Matt Clay, ESRH chief executive officer, said the Shore has benefited from both Medicaid expansion and the federal health insurance marketplace.
ESRH has a team of certified application counselors who can help residents understand insurance options and complete enrollment applications.
Last year, 84% of Rural Health patients were insured with either private insurance, Medicare, or Medicaid, compared to only 76% in 2015.
Additionally, ESRH last year provided over $2 million in services on a sliding payment scale to uninsured and underinsured patients eligible for discounted rates based on income and family size.
“No one is turned away from Rural Health due to inability to pay,” Clay said.
Dr. Scott Wolpin, ESRH chief dental officer, commented on the report showing a positive trend in dental providers, saying:
“The Eastern Shore Rural Health System, Inc., dental program is becoming the provider of choice for many Eastern Shore residents’ oral health needs. This is in response to the recent retirement of several private dentist offices on the Shore. Just over the last 18 months, the Rural Health Dental Program has welcomed an average of 150 to 200 new patients each month and has recruited three full-time dentists plus a dental hygienist. In an effort to meet the Eastern Shore’s oral health needs, as well as continue to serve as the safety net provider for vulnerable populations in the region, Rural Health elected to keep its Franktown Community Health Center Dental office open after opening the new Eastville Community Health Center. The Franktown center medical team moved to the Eastville center one year ago. The Eastville center has eight dental treatment rooms including one for individuals with special health care needs.”
Sexually transmitted infections
Commenting on the upward trend in STIs, Dr. Tom Hollandsworth, ESRH chief medical officer, said:
“Eastern Shore Rural Health System, Inc. medical providers offer routine screening for sexually transmissible infections as part of preventive well care. Testing is offered for patients with STI symptoms. Counseling about safer practices is given and reinforced. Note, Rural Health is participating in a Sexuality Education Curriculum for teens presented by the Eastern Shore Healthy Communities Better Birth Outcomes Workgroup at The Women’s Club of Accomack County July 20 to August 5. Course details will be announced soon.”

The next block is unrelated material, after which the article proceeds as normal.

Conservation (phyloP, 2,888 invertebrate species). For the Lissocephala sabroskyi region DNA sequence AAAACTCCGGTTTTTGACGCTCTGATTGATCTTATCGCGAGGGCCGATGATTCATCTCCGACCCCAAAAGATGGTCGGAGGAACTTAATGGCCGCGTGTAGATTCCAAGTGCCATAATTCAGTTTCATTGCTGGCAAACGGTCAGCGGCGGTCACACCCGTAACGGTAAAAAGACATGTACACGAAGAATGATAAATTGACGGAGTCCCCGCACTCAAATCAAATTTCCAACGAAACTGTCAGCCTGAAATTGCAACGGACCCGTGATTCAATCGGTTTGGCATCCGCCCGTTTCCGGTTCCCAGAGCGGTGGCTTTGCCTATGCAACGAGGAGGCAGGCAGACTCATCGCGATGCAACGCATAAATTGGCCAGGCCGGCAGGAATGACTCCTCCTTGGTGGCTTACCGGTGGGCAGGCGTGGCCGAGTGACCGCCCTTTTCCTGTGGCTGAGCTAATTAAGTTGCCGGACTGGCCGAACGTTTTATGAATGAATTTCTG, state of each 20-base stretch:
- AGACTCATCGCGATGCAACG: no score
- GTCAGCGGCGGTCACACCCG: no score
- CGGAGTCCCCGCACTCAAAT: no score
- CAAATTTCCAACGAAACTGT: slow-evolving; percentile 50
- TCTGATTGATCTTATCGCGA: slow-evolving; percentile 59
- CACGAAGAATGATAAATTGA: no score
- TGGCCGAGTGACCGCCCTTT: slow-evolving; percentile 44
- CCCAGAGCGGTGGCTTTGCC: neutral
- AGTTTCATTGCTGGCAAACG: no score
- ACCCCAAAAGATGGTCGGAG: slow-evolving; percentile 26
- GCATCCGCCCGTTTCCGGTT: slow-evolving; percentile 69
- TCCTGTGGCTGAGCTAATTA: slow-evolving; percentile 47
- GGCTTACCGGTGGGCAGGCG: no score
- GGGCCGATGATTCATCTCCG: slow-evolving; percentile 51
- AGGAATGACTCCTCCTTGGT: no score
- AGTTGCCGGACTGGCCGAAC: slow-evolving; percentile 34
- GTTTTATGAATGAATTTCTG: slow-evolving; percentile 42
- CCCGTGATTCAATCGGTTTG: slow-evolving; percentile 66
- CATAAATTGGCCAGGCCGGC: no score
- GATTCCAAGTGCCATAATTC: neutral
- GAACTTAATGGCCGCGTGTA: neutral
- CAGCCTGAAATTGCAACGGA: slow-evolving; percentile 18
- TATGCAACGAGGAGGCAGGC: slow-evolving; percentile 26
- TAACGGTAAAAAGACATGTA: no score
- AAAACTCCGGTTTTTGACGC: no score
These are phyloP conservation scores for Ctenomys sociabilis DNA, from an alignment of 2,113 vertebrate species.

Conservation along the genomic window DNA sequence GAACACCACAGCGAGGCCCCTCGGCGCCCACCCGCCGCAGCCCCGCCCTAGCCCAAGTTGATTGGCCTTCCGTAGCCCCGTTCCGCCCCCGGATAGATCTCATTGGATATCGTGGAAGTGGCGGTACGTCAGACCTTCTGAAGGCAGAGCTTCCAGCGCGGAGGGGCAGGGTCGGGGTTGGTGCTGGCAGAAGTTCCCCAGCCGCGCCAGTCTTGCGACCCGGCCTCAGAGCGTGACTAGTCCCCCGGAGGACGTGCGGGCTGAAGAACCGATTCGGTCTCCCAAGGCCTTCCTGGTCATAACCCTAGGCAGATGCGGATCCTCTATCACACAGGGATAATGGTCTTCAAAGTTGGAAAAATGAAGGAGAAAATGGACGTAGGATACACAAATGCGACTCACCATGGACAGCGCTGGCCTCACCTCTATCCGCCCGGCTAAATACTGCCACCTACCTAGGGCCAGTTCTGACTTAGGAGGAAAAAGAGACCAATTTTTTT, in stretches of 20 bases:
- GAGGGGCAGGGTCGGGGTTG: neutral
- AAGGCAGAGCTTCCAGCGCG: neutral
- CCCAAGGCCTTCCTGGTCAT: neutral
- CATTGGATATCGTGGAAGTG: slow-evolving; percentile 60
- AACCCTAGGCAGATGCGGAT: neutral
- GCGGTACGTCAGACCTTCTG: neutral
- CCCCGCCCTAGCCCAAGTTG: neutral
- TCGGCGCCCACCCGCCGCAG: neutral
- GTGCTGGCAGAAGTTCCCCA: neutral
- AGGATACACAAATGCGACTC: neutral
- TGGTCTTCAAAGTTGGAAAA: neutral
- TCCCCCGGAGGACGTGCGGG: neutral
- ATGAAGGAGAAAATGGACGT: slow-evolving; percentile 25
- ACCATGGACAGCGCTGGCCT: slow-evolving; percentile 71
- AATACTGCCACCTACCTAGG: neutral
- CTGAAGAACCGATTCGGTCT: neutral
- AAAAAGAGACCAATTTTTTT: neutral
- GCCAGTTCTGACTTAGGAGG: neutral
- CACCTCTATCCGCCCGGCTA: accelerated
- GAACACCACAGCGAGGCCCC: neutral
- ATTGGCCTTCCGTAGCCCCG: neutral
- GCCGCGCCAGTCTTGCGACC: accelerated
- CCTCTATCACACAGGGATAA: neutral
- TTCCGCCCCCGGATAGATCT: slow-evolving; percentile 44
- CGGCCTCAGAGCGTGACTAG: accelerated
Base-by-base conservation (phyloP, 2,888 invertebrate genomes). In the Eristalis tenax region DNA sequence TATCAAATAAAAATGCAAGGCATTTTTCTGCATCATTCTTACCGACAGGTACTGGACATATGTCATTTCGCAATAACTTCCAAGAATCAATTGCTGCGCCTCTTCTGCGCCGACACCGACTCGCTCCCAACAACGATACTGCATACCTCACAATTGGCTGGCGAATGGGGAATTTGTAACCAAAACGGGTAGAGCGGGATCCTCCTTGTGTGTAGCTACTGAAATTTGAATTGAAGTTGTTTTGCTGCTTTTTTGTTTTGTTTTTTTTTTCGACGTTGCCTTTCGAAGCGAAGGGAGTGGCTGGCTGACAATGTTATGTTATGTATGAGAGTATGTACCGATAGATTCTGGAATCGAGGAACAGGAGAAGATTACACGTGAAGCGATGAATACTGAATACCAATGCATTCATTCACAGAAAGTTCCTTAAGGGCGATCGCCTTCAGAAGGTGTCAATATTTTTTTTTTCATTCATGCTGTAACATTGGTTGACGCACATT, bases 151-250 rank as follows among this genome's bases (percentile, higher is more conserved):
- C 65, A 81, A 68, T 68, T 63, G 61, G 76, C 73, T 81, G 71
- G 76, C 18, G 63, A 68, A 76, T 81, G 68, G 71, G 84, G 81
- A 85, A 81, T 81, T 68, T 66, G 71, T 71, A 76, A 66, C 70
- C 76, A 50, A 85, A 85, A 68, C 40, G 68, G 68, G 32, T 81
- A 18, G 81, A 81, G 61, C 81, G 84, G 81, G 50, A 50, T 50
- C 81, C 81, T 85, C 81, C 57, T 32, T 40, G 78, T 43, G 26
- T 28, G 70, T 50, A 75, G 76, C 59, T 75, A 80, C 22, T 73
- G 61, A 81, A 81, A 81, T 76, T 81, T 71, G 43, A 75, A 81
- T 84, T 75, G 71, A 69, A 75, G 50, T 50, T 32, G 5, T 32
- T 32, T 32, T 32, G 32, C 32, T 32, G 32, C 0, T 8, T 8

Hollandsworth also commented on the Shore’s obesity rate, saying:
“Body mass index is determined at each Eastern Shore Rural Health well child exam and patients who are clinically overweight or obese are counseled. Health educators at Eastern Shore Rural Health also meet with patients and families (at no charge) to help develop a program of healthier weight maintenance with improved diet and physical activity.”
Clay commented on the childhood poverty rate, saying:
ESRH “offers programs to combat the social determinants of health that many low-income Eastern Shore residents face. Social determinants of health are the economic and social conditions that influence individual and group differences in health status. Services to counter negative social determinants of health including discounted visits based on family size and income; help getting prescriptions to those who qualify; and transportation are available to Rural Health patients. Low-income children in particular benefit from Rural Health’s school-based dental program with Accomack County Public Schools — dental offices at Metompkin and Pungoteague Elementary see children ages 6 months to 18 years. Children attending these two elementary schools are pulled from class for a dentist visit after parents grant permission. Rural Health sees children primarily at four other ACPS schools through its Traveling Oral Health Prevention Program. Using portable equipment, Rural Health dentists conduct oral exams outside of Rural Health locations.”
The 2021 Northampton County rankings can be viewed at https://www.countyhealthrankings.org/app/virginia/2021/rankings/northampton/county/outcomes/overall/snapshot
The Accomack County rankings can be viewed at https://www.countyhealthrankings.org/app/virginia/2021/rankings/accomack/county/outcomes/overall/snapshot
By Carol Vaughn and David Martin —